WINE: California Vintages Gaining on French

International Herald Tribune

December 29, 1978

SAINT HELENA, Calif. (IHT) Any number of blind tastings on both sides of the Atlantic have proven beyond dispute that certain types of California wines are every bit as good as their more famous French counterparts. Not necessarily better, but at least as good.

For the moment, this pretty much applies to only two or three types of wine produced in small quantities by small family wineries in California. But some of the big firms, such as Robert Mondavi here in the Napa Valley, also make outstanding wines and in ever-increasing quantities.

Perhaps California will never quite match the extraordinary range of wines grown in France's widely varying soils and climates. And then again maybe they will, especially if the French give up the fight, overproducing and oversugaring their wines into permanent second rank.

It couldn't happen? Historical precedents to the contrary abound. The wines of ancient Greece were once considered the finest and were exported all over the Mediterranean. The Romans also thought them best until those Johnny-come-latelies made better wines and took over much of the Greeks' export market.

Gallic wines in their turn found such favor on Roman tables and in other parts of the empire that in A.D. 92 the Emperor Domitian decreed the uprooting of half the existing vines in Gaul.

If California wines are the wave of the future, they took an astonishingly short time to get where they are. France has a winemaking tradition that is at least 2,600 years old. What little tradition California had begun to accumulate, since the first Spanish missions were established late in the 17th century, was nearly wiped out by Prohibition.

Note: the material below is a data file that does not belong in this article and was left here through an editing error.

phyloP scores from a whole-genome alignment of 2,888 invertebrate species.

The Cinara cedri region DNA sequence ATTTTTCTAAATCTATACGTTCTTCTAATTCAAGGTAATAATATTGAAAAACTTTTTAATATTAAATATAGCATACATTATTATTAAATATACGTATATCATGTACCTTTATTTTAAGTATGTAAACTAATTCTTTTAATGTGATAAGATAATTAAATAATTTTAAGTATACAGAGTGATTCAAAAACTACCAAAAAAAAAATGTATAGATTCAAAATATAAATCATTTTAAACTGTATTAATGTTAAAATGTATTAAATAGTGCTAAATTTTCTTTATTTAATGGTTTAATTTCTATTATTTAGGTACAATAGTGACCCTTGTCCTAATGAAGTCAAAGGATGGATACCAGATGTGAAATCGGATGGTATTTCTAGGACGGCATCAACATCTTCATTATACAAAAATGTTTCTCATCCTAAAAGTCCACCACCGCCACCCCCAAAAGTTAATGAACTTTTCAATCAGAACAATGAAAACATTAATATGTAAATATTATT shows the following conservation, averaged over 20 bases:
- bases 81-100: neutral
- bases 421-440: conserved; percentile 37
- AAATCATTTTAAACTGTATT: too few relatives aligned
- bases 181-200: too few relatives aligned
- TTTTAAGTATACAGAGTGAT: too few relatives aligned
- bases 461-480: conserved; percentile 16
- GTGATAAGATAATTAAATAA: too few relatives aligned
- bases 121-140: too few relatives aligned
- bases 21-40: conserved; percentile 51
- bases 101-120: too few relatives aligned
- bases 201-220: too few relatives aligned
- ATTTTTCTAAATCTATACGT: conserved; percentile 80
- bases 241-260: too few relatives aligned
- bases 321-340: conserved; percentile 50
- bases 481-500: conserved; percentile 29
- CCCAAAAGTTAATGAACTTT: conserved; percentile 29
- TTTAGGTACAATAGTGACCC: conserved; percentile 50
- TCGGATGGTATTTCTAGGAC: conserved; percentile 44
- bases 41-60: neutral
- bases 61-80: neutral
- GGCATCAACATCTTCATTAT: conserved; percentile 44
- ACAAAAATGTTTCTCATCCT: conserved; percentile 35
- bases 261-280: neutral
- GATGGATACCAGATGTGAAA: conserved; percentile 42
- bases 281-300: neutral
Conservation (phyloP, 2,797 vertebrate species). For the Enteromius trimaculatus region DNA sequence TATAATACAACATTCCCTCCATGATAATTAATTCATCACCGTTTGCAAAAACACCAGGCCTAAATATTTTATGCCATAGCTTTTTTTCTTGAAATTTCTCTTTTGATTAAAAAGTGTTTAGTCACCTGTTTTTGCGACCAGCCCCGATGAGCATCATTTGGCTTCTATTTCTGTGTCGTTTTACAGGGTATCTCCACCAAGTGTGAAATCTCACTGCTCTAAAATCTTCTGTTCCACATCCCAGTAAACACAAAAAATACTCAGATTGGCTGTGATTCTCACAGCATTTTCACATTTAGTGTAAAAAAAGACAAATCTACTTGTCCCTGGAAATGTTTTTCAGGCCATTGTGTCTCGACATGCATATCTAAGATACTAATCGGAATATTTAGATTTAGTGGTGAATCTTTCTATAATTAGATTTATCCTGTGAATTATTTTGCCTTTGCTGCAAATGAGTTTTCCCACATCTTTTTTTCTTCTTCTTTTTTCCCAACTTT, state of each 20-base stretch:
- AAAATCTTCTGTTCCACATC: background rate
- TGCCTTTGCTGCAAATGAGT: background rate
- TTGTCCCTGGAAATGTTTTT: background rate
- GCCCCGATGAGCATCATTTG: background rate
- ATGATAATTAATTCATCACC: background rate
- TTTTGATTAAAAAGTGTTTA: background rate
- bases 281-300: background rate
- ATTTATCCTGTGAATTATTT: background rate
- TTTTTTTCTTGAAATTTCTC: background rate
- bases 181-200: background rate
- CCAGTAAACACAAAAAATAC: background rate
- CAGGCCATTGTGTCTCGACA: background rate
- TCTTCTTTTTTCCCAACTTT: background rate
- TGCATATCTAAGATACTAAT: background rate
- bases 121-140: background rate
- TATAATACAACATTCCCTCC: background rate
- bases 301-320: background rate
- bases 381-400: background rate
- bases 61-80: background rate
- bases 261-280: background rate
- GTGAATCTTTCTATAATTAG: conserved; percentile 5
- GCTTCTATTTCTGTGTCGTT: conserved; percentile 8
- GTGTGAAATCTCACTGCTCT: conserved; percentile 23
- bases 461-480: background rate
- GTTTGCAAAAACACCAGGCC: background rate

Yet Prohibition may have been a blessing in disguise. It ended during the Depression, which was followed by World War II, and it was only in the postwar era that the vineyards began to pick up seriously again. It meant a fresh start, a new generation of winemakers unburdened with practices of the past.

They have at their disposal the finest oenological school in the world. The University of California at Davis has been praised as the best by such giants of the field as Professor Emile Peynaud of the University of Bordeaux.

In the early '60s, young California winemakers began putting into effect the lessons learned in the explosion of knowledge coming out of the universities and research laboratories. By the mid '70s, this new wave was giving the French a run for their money in quality.

They certainly had the financial means to make the challenge. Many of the small wineries are tax havens for the wealthy. When a skilled winemaker wants to run his own winery, he finds someone who wants some business losses to write off against his taxes.

This can go on for a long time because it takes a while to make a paying proposition of a vineyard. There are the vineyards themselves to be bought, then the vines to be planted, and the vines do not yield for the first three or four years.

In the meantime, a winery must be built and equipped, generally with only the best U.S. or imported stainless steel vats, presses and stemmers-crushers. Not to mention a pickup truck or two, tractors, forklifts and a bottle-washing, filling and labeling line.

Build your own winery out of redwood and, while you're at it, air-condition the whole operation, and you've soon spent enough to write off at least 10 years' worth of taxes. By the time that's amortized you'll be ready for expansion more vineyards, more vats, imported French oak barrels for proper aging, and so on.

There's no real end to it, and it allows you to have the best of everything right from the start all with the highly laudable aim of making the best possible wine. The results speak for themselves.